Don’t go building us up…

by Cassady Craighill

August 23, 2012

The Greenpeace airship A.E. Bates flies flies by the La Jolla peninsula near the headquarters of Chicken of the Sea canned tuna company to call attention to overcatch and bye-catch issues.

© Greenpeace / Ann Johansson

…just to let us down, Chicken of the Sea. Those of us at Greenpeace who dedicate our work to promoting sustainable fishing practices were on the edge of our seats awaiting the notable canned tuna company’s debut sustainability report. Unfortunately, we got our hopes up for nothing.Most of the issues about which we’re most dismayed regarding the company’s practices were largely ignored in the report. Below is a reaction from Casson Trenor, senior markets campaigner, who spends his days fighting for our oceans.

“Greenpeace is dismayed to see that Chicken of the Sea’s first-ever sustainability report does so little to actually address issues of seafood sustainability and ocean resource conservation. The report blithely omits mention of nearly all issues of significance -bycatch, juvenile retention, overfishing, marine reserves, and the continued use of destructive fishing gear do not receive any acknowledgment whatsoever. Rather, the report concentrates on distracting stakeholders, as the company continues to lag behind leading seafood companies that have developed comprehensive sustainability policies (including John West, which like Chicken of the Sea is wholly-owned by Thai Union).

In light of this disappointing report, Greenpeace is forced to conclude that new and more serious efforts must be undertaken to persuade Chicken of the Sea to take responsibility for its destructive behavior, and to adopt the sustainable practices necessary to resusitate and safeguard our ailing oceans.”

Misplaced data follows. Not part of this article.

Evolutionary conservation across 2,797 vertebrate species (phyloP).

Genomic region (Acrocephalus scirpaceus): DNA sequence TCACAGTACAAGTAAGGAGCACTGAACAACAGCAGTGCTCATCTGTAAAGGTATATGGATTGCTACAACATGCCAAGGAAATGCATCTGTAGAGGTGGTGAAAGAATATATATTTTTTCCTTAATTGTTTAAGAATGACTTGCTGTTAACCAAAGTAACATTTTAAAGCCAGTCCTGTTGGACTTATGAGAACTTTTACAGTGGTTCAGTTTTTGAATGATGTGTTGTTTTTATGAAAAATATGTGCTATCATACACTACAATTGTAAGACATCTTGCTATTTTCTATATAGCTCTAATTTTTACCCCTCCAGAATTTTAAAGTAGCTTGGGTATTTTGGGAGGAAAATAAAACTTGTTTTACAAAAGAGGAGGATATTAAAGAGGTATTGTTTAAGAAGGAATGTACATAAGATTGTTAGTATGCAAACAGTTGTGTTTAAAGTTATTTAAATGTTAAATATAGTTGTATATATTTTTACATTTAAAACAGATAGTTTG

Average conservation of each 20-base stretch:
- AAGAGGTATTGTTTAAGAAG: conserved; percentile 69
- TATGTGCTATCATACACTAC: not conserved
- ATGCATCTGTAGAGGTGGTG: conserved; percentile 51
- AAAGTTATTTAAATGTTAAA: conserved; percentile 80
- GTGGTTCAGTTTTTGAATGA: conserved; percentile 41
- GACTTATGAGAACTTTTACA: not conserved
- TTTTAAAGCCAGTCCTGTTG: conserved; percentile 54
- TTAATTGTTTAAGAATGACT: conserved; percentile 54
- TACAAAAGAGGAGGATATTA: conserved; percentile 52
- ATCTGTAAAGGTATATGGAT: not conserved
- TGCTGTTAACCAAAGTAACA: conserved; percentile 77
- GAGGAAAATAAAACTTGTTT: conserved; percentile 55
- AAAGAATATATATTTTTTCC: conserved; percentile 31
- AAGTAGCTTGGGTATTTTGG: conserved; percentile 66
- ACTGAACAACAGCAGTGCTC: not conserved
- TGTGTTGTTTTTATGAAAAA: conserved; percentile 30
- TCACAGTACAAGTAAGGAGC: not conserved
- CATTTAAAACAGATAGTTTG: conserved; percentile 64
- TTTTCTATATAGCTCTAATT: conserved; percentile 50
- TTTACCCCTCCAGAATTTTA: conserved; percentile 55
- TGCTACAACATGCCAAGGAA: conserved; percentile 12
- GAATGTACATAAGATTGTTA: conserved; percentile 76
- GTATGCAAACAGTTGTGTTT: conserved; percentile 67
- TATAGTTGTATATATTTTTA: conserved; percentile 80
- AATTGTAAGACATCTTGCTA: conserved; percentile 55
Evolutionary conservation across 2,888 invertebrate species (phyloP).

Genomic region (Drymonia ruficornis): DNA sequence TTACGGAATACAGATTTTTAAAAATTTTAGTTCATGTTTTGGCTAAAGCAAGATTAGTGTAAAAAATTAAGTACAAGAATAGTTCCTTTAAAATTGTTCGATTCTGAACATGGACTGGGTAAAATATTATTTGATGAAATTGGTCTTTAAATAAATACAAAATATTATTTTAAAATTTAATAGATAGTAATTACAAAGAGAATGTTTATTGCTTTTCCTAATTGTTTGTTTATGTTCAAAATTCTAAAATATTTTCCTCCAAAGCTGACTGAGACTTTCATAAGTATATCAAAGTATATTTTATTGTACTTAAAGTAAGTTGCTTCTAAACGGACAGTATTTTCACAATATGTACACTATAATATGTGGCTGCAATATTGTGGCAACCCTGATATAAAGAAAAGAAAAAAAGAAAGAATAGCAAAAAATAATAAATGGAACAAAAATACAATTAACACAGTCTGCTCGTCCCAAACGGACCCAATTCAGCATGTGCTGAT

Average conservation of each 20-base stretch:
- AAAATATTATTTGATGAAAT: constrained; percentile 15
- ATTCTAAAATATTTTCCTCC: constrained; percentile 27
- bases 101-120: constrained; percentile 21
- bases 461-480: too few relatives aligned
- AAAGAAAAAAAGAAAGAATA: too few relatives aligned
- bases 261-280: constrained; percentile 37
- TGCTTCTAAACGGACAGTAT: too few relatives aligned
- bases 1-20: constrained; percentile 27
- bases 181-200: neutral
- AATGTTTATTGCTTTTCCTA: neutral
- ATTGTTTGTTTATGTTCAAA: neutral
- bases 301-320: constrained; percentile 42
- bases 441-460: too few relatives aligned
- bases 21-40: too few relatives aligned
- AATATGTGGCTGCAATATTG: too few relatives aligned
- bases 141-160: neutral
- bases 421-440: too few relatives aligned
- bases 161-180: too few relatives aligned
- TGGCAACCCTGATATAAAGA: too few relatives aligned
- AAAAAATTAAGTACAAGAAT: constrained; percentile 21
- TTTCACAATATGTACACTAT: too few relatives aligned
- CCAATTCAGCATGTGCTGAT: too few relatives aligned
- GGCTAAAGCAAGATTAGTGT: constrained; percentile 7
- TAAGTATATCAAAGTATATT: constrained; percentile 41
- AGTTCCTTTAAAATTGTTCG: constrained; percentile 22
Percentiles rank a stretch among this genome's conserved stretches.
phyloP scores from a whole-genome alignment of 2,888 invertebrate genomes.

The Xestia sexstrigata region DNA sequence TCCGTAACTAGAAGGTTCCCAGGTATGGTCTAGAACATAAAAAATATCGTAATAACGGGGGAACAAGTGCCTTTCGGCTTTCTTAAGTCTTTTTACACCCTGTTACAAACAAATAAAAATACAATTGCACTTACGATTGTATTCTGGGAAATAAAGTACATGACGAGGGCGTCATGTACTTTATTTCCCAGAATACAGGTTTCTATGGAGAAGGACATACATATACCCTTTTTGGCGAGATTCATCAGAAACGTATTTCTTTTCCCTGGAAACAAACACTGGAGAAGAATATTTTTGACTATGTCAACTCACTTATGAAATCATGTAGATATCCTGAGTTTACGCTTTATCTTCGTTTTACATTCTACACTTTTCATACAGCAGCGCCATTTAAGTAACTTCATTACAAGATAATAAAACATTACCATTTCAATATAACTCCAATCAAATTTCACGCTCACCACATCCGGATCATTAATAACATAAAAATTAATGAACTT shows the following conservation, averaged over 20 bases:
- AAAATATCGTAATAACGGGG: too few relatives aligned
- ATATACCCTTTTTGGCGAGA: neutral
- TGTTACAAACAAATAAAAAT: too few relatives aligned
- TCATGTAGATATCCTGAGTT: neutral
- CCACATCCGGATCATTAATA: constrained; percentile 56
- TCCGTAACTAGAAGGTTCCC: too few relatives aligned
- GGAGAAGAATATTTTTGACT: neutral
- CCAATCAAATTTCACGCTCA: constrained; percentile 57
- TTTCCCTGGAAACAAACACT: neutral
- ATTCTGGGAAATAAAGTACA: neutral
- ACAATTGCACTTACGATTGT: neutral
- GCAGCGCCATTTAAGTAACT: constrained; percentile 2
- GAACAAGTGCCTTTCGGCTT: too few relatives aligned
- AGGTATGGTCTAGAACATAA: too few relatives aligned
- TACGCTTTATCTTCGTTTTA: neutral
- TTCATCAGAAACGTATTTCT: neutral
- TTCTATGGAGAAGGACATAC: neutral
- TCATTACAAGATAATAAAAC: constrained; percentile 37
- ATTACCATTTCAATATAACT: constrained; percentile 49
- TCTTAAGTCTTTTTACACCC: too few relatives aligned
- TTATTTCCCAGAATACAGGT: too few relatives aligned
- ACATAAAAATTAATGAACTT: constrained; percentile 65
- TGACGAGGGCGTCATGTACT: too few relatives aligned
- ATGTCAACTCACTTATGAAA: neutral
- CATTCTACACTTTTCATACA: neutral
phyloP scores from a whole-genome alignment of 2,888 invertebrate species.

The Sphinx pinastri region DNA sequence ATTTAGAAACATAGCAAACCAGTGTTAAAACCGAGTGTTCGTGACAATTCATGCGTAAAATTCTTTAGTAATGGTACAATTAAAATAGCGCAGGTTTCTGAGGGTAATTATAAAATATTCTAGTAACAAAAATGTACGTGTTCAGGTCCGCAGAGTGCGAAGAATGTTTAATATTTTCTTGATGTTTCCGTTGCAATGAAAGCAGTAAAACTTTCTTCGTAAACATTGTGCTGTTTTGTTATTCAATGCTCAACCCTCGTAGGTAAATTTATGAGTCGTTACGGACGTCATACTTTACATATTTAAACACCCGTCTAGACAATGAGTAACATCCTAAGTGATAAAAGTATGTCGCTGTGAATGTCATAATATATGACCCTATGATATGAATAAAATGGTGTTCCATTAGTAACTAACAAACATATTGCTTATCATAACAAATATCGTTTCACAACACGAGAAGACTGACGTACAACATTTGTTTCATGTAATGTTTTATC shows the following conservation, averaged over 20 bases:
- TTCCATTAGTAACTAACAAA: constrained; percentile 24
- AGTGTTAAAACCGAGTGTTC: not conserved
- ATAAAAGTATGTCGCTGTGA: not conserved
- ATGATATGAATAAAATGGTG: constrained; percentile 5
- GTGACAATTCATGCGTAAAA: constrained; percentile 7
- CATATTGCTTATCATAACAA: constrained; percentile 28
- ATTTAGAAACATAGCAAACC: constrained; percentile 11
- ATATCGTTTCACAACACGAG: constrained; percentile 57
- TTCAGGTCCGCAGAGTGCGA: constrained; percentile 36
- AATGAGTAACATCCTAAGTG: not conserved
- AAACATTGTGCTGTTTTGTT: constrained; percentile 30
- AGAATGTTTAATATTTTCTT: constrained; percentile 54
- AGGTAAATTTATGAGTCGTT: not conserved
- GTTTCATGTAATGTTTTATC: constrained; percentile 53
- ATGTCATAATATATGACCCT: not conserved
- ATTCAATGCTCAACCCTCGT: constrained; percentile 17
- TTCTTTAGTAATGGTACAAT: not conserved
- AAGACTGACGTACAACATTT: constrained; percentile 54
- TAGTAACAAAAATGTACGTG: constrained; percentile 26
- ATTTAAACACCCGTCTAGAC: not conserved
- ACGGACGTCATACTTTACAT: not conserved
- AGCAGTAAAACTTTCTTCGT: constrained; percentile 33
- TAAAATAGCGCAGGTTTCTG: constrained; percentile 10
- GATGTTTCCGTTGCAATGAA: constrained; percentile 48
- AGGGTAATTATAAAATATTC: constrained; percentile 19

Among their other deplorable practices, Chicken of the Sea uses destructive fishing gear while inadvertentlycatching creatures such as turtles, baby tuna and even sharks. This report could have been the company’s chance to shine in the industry by committing toseafood sustainability and ocean resource conservation. However, they proved their lagging behind other companies who havedeveloped comprehensive sustainability policies.

So in short, Chicken of the Sea has really ground our gears. Despite our letdown, we’re committed to convincing Chicken of the Sea to take responsibility for its destructive behavior, and to adopt the sustainable practices necessary to safeguard our ailing oceans.

In this video, you’ll get a closer look at why we’re less than thrilled with Chicken of the Sea. We know they can do better so we can all enjoy guilt-free tuna.

Cassady Craighill

By Cassady Craighill

Cassady is a media officer for Greenpeace USA based on the East Coast. She covers climate change and energy, particularly how both issues relate to the Trump administration.

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